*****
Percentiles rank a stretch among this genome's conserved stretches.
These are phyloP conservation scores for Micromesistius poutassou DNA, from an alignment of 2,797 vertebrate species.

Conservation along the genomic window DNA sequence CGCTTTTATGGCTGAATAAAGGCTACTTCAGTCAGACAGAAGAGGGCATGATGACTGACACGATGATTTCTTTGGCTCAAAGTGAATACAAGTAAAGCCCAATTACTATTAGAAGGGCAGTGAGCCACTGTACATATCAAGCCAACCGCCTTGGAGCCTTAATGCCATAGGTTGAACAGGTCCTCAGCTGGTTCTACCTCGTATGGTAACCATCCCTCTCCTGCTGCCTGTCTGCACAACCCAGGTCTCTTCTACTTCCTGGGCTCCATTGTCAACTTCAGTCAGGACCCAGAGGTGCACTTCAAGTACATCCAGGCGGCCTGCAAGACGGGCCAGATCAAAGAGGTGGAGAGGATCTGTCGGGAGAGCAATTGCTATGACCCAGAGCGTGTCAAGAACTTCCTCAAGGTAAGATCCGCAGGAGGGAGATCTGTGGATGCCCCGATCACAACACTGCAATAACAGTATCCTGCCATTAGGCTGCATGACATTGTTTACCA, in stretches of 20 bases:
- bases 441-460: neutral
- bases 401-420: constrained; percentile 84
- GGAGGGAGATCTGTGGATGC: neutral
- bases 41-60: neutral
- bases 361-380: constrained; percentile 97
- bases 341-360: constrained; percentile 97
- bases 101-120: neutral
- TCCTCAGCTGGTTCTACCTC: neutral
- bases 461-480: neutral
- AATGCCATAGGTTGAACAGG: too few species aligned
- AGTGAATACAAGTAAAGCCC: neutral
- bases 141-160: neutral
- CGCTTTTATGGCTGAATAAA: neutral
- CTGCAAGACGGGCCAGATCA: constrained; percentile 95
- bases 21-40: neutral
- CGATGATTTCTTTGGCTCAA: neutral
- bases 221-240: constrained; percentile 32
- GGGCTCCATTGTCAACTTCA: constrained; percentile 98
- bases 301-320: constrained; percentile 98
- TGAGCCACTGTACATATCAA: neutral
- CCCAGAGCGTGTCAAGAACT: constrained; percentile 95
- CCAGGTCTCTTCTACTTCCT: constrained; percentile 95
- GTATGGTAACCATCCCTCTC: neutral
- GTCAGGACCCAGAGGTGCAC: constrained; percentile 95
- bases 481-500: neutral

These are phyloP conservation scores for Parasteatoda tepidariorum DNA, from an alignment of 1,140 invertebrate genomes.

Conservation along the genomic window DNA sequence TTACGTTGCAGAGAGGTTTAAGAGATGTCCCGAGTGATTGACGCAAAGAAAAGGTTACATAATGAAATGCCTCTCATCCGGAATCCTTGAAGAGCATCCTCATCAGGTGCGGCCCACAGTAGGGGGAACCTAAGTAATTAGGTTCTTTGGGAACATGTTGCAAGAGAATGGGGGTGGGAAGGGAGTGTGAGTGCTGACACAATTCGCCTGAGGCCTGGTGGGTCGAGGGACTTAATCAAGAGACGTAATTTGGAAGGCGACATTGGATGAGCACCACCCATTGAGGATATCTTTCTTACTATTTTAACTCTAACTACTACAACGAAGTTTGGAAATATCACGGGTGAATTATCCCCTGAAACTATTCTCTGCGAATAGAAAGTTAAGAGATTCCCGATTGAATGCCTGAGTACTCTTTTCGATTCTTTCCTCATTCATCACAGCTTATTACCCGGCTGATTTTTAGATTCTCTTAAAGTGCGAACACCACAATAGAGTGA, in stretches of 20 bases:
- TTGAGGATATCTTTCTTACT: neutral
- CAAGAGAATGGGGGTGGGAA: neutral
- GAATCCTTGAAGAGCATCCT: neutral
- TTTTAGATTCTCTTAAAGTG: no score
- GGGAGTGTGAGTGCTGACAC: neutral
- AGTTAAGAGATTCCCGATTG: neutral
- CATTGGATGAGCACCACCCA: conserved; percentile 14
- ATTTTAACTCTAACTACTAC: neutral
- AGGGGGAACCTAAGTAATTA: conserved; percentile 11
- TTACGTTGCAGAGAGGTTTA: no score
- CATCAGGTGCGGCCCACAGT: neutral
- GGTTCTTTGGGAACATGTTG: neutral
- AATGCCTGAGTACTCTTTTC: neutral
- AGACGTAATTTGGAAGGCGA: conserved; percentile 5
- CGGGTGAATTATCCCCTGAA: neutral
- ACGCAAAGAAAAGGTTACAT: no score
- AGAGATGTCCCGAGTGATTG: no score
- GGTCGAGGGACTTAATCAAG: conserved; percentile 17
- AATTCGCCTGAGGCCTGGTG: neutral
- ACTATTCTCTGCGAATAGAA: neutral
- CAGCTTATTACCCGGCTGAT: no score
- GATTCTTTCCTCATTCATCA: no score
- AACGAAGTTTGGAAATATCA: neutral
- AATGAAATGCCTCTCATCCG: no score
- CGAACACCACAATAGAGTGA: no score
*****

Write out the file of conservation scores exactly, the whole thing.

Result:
Percentiles rank a stretch among this genome's conserved stretches.
These are phyloP conservation scores for Micromesistius poutassou DNA, from an alignment of 2,797 vertebrate species.

Conservation along the genomic window DNA sequence CGCTTTTATGGCTGAATAAAGGCTACTTCAGTCAGACAGAAGAGGGCATGATGACTGACACGATGATTTCTTTGGCTCAAAGTGAATACAAGTAAAGCCCAATTACTATTAGAAGGGCAGTGAGCCACTGTACATATCAAGCCAACCGCCTTGGAGCCTTAATGCCATAGGTTGAACAGGTCCTCAGCTGGTTCTACCTCGTATGGTAACCATCCCTCTCCTGCTGCCTGTCTGCACAACCCAGGTCTCTTCTACTTCCTGGGCTCCATTGTCAACTTCAGTCAGGACCCAGAGGTGCACTTCAAGTACATCCAGGCGGCCTGCAAGACGGGCCAGATCAAAGAGGTGGAGAGGATCTGTCGGGAGAGCAATTGCTATGACCCAGAGCGTGTCAAGAACTTCCTCAAGGTAAGATCCGCAGGAGGGAGATCTGTGGATGCCCCGATCACAACACTGCAATAACAGTATCCTGCCATTAGGCTGCATGACATTGTTTACCA, in stretches of 20 bases:
- bases 441-460: neutral
- bases 401-420: constrained; percentile 84
- GGAGGGAGATCTGTGGATGC: neutral
- bases 41-60: neutral
- bases 361-380: constrained; percentile 97
- bases 341-360: constrained; percentile 97
- bases 101-120: neutral
- TCCTCAGCTGGTTCTACCTC: neutral
- bases 461-480: neutral
- AATGCCATAGGTTGAACAGG: too few species aligned
- AGTGAATACAAGTAAAGCCC: neutral
- bases 141-160: neutral
- CGCTTTTATGGCTGAATAAA: neutral
- CTGCAAGACGGGCCAGATCA: constrained; percentile 95
- bases 21-40: neutral
- CGATGATTTCTTTGGCTCAA: neutral
- bases 221-240: constrained; percentile 32
- GGGCTCCATTGTCAACTTCA: constrained; percentile 98
- bases 301-320: constrained; percentile 98
- TGAGCCACTGTACATATCAA: neutral
- CCCAGAGCGTGTCAAGAACT: constrained; percentile 95
- CCAGGTCTCTTCTACTTCCT: constrained; percentile 95
- GTATGGTAACCATCCCTCTC: neutral
- GTCAGGACCCAGAGGTGCAC: constrained; percentile 95
- bases 481-500: neutral

These are phyloP conservation scores for Parasteatoda tepidariorum DNA, from an alignment of 1,140 invertebrate genomes.

Conservation along the genomic window DNA sequence TTACGTTGCAGAGAGGTTTAAGAGATGTCCCGAGTGATTGACGCAAAGAAAAGGTTACATAATGAAATGCCTCTCATCCGGAATCCTTGAAGAGCATCCTCATCAGGTGCGGCCCACAGTAGGGGGAACCTAAGTAATTAGGTTCTTTGGGAACATGTTGCAAGAGAATGGGGGTGGGAAGGGAGTGTGAGTGCTGACACAATTCGCCTGAGGCCTGGTGGGTCGAGGGACTTAATCAAGAGACGTAATTTGGAAGGCGACATTGGATGAGCACCACCCATTGAGGATATCTTTCTTACTATTTTAACTCTAACTACTACAACGAAGTTTGGAAATATCACGGGTGAATTATCCCCTGAAACTATTCTCTGCGAATAGAAAGTTAAGAGATTCCCGATTGAATGCCTGAGTACTCTTTTCGATTCTTTCCTCATTCATCACAGCTTATTACCCGGCTGATTTTTAGATTCTCTTAAAGTGCGAACACCACAATAGAGTGA, in stretches of 20 bases:
- TTGAGGATATCTTTCTTACT: neutral
- CAAGAGAATGGGGGTGGGAA: neutral
- GAATCCTTGAAGAGCATCCT: neutral
- TTTTAGATTCTCTTAAAGTG: no score
- GGGAGTGTGAGTGCTGACAC: neutral
- AGTTAAGAGATTCCCGATTG: neutral
- CATTGGATGAGCACCACCCA: conserved; percentile 14
- ATTTTAACTCTAACTACTAC: neutral
- AGGGGGAACCTAAGTAATTA: conserved; percentile 11
- TTACGTTGCAGAGAGGTTTA: no score
- CATCAGGTGCGGCCCACAGT: neutral
- GGTTCTTTGGGAACATGTTG: neutral
- AATGCCTGAGTACTCTTTTC: neutral
- AGACGTAATTTGGAAGGCGA: conserved; percentile 5
- CGGGTGAATTATCCCCTGAA: neutral
- ACGCAAAGAAAAGGTTACAT: no score
- AGAGATGTCCCGAGTGATTG: no score
- GGTCGAGGGACTTAATCAAG: conserved; percentile 17
- AATTCGCCTGAGGCCTGGTG: neutral
- ACTATTCTCTGCGAATAGAA: neutral
- CAGCTTATTACCCGGCTGAT: no score
- GATTCTTTCCTCATTCATCA: no score
- AACGAAGTTTGGAAATATCA: neutral
- AATGAAATGCCTCTCATCCG: no score
- CGAACACCACAATAGAGTGA: no score